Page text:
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Abdallah Deng Nhial

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Abdallah Deng Nhial (born c. 1954) is a South Sudanese politician and scholar. He has served in both Sudanese and South Sudanese governments in different positions.[1][2]


Abdallah is a noted Islamic scholar hailing from Southern Sudan.[3] He hails from a Dinka family, and is a relative of John Garang.[2][4] An Arabic language teacher, Abdallah graduated from al-Azhar University in Cairo.[2]

National Islamic Front period

He served as Minister of Religious Affairs in the Sudanese government, but in a 1993 cabinet reshuffle he was moved to the position of Minister of Peace and Reconstruction (with the nominal task to rebuild Southern Sudan).[5] As part of his new ministerial responsibilities, he also overtook the role of Ali al-Hajj Mohammed in representing the Sudanese government in negotiations with the Sudan People's Liberation Army.[6] In 1994 he was appointed as the governor of the While Nile state.[7][8] He also served as parliamentary whip and Minister of Youth and Sports.[2] When the National Congress Party split in 1999/2000, Abdallah sided with Hassan al-Turabi.[2]

Campaign for the presidency

Abdallah was the candidate of the Popular Congress Party in the 2010 Sudanese presidential election. He was the deputy party chief at the time.[9] His candidature was supported by 26,000 collected signatures.[2] Abdallah was the sole Southerner in the fray in amongst the presidential candidates.[2] In his campaign vowed to reduce poverty by fighting corruption and improving health, sanitation and education services. He expressed hope that through his candidature he would be able to convince Southerners to vote against separation in the upcoming referendum. Moreover he stated that his party did not wish to enforce Islamic laws in Southern Sudan.[2]

At the time of the elections the Egyptian newspaper al-Ahram wrote that Abdallah was "... a seasoned politician who is relatively young and has an enormous political following among both southerners and northerners. He is renowned for being a devout Muslim, albeit a moderate one and a man who is widely seen as a pragmatic and a democrat in political circles."[4] Commenting on Abdallah's candidature, the party leader al-Turabi stated that the Popular Congress Party wished to show that it was open to all Sudanese regardless of race or ethnicity.[2] The presidential candidate of the Sudan People's Liberation Movement, Yasir Arman, welcomed the nomination of Adballah, saying that the nomination broke the stereotype of Northerners vs. Southerners.[10] Abdallah obtained 396,139 votes (3.9% of the national vote).[11] Following the election Adballah alleged that the governing party had rigged the polls.[12]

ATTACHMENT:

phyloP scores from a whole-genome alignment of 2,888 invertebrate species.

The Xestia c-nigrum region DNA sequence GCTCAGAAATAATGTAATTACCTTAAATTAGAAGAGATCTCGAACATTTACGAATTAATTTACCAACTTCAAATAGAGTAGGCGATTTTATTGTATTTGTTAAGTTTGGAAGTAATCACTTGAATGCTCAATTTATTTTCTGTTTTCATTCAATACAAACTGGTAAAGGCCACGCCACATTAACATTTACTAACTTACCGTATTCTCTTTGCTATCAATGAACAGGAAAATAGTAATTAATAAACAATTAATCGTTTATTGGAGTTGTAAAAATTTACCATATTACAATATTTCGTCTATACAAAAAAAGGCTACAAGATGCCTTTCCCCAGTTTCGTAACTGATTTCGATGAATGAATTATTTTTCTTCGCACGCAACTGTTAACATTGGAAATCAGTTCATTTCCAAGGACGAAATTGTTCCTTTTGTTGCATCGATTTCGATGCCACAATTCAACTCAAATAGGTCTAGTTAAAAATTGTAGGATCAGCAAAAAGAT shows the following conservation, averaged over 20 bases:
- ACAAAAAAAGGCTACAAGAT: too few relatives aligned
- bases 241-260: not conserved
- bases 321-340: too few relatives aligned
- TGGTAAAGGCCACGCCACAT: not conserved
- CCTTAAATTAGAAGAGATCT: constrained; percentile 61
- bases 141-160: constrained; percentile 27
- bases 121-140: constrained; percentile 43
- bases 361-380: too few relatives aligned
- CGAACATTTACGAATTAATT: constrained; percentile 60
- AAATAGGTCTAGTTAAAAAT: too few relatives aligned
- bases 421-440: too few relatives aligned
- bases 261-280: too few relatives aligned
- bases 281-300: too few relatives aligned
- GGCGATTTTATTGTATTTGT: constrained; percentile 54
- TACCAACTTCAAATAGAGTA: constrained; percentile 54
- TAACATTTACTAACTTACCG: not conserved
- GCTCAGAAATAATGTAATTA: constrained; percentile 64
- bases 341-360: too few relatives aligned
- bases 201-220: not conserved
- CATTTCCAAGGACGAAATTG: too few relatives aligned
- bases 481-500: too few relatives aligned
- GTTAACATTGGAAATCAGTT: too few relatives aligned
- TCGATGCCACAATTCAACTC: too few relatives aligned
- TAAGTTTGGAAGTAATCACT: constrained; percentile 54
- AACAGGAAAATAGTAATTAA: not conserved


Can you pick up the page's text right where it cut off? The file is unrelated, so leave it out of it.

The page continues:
State Votes %
Khartoum 44,128 3.25%
Northern 1,896 0.86%
River Nile 3,149 0.90%
Red Sea 4,825 1.11%
Kassala 7,967 1.22%
Gedaref 1,096 0.34%
Gezira 12,476 1.10%
Sennar 7,392 2.05%
White Nile 6,350 1.57%
North Kordufan 16,476 3.02%
North Darfur 36,742 11.52%
South Darfur 96,039 18.80%
West Darfur 14,754 6.21%
Blue Nile 8,108 3.23%
South Kordufan 16,908 4.56%
Upper Nile 13,397 5.80%
Jonglei 8,708 4.46%
Unity 11,584 5.69%
Central Equatoria 17,797 7.39%
East Equatoria 7,785 1.94%
West Equatoria 8,963 5.63%
Lakes 15,212 6.71%
Warrap 3,063 0.60%
Western Bahr el Ghazal 12,612 8.28%
Northern Bahr el Ghazal 8,090 3.23%
Out of country 758 1.11%


South Sudanese minister

In July 2013, Abdallah was appointed Minister of Electricity, Dams, Irrigation and Water Resources in the South Sudanese government.[14] A few days later he was appointed Minister of Environment in yet another reshuffle.[15] President Salva Kiir dismissed him from his post on November 26, 2013. Abdallah had been involved in a physical fight with a Member of Parliament the week before.[1]


  1. ^ a b Sudan Tribune. Salva Kiir dismisses environment minister after fight
  2. ^ a b c d e f g h i Reuters. CORRECTED - FACTBOX-Sudan's main presidential candidates
  3. ^ Wani, Abdalla Keri. Islam in Southern Sudan: Its Impact, Past, Present and Future. Khartoum: Khartoum University Press, 2006. p. 201
  4. ^ a b Al-Ahram. Second best choice Archived March 27, 2013, at the Wayback Machine
  5. ^ Lesch, Ann Mosely. The Sudan: Contested National Identities. Bloomington [u.a.]: Indiana Univ. Press [u.a.], 1998. p. 117
  6. ^ Keesing's Record of World Events, Vol. 39. Longman, 1993
  7. ^ Sudanow, Vol. 19. Ministry of Culture and Information, 1994. pp. 8, 14
  8. ^ Africa Research Bulletin: Political, social, and cultural series, Vol. 31–32. Blackwell, 1994. p. 1330
  9. ^ "Sudan Islamists name presidential candidate", AFP, January 2, 2010.
  10. ^ Radio Miraya. SPLM welcomes nomination of Abdallah Deng Nhial for President of Sudan Archived 2013-10-18 at the Wayback Machine
  11. ^ Dagne, Theodore S. Sudan The Crisis in Darfur and Status of the North-South Peace Agreement. [Washington, D.C.]: Congressional Research Service, Library of Congress, 2010. p. 2
  12. ^ BBC News. Sudan opposition claims video shows election fraud
  13. ^ European Union. Election Observation Mission to Sudan - Executive and Legislative Elections 2010
  14. ^ reliefweb.int. South Sudan’s Kiir names new cabinet, leaves out VP post
  15. ^ gurtong.net. President Kiir Reshuffles New Cabinet, Ministries Increased
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Abdallah Deng Nhial
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